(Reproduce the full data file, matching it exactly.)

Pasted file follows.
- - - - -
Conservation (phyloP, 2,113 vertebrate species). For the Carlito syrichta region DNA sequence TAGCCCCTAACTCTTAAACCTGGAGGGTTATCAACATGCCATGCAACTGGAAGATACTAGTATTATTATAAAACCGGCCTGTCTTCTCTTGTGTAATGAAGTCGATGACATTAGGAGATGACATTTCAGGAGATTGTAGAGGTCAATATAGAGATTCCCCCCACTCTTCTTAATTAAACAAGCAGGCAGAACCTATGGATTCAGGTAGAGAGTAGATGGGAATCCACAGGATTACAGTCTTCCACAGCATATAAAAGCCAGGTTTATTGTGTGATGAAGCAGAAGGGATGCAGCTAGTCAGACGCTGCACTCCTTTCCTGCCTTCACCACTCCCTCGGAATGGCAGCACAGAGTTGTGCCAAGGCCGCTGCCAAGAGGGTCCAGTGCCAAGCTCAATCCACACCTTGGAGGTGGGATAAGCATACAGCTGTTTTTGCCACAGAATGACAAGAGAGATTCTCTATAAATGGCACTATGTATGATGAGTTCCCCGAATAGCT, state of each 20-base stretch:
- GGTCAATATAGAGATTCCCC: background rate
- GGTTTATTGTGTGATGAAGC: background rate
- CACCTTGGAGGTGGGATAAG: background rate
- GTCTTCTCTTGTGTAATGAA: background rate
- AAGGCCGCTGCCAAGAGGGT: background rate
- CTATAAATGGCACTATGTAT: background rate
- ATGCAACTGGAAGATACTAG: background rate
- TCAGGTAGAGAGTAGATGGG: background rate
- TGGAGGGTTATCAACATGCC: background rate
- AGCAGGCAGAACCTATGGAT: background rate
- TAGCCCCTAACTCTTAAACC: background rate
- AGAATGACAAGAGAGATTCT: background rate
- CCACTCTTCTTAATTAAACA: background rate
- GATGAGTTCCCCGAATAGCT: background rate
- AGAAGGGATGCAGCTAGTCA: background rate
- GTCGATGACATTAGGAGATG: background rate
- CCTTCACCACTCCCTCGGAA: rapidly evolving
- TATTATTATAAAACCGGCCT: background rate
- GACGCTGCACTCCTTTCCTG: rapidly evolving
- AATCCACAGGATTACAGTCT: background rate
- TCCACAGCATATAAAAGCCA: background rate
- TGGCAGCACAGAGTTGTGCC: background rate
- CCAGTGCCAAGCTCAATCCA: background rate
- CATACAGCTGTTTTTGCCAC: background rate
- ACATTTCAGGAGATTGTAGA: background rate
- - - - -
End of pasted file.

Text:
Conservation (phyloP, 2,113 vertebrate species). For the Carlito syrichta region DNA sequence TAGCCCCTAACTCTTAAACCTGGAGGGTTATCAACATGCCATGCAACTGGAAGATACTAGTATTATTATAAAACCGGCCTGTCTTCTCTTGTGTAATGAAGTCGATGACATTAGGAGATGACATTTCAGGAGATTGTAGAGGTCAATATAGAGATTCCCCCCACTCTTCTTAATTAAACAAGCAGGCAGAACCTATGGATTCAGGTAGAGAGTAGATGGGAATCCACAGGATTACAGTCTTCCACAGCATATAAAAGCCAGGTTTATTGTGTGATGAAGCAGAAGGGATGCAGCTAGTCAGACGCTGCACTCCTTTCCTGCCTTCACCACTCCCTCGGAATGGCAGCACAGAGTTGTGCCAAGGCCGCTGCCAAGAGGGTCCAGTGCCAAGCTCAATCCACACCTTGGAGGTGGGATAAGCATACAGCTGTTTTTGCCACAGAATGACAAGAGAGATTCTCTATAAATGGCACTATGTATGATGAGTTCCCCGAATAGCT, state of each 20-base stretch:
- GGTCAATATAGAGATTCCCC: background rate
- GGTTTATTGTGTGATGAAGC: background rate
- CACCTTGGAGGTGGGATAAG: background rate
- GTCTTCTCTTGTGTAATGAA: background rate
- AAGGCCGCTGCCAAGAGGGT: background rate
- CTATAAATGGCACTATGTAT: background rate
- ATGCAACTGGAAGATACTAG: background rate
- TCAGGTAGAGAGTAGATGGG: background rate
- TGGAGGGTTATCAACATGCC: background rate
- AGCAGGCAGAACCTATGGAT: background rate
- TAGCCCCTAACTCTTAAACC: background rate
- AGAATGACAAGAGAGATTCT: background rate
- CCACTCTTCTTAATTAAACA: background rate
- GATGAGTTCCCCGAATAGCT: background rate
- AGAAGGGATGCAGCTAGTCA: background rate
- GTCGATGACATTAGGAGATG: background rate
- CCTTCACCACTCCCTCGGAA: rapidly evolving
- TATTATTATAAAACCGGCCT: background rate
- GACGCTGCACTCCTTTCCTG: rapidly evolving
- AATCCACAGGATTACAGTCT: background rate
- TCCACAGCATATAAAAGCCA: background rate
- TGGCAGCACAGAGTTGTGCC: background rate
- CCAGTGCCAAGCTCAATCCA: background rate
- CATACAGCTGTTTTTGCCAC: background rate
- ACATTTCAGGAGATTGTAGA: background rate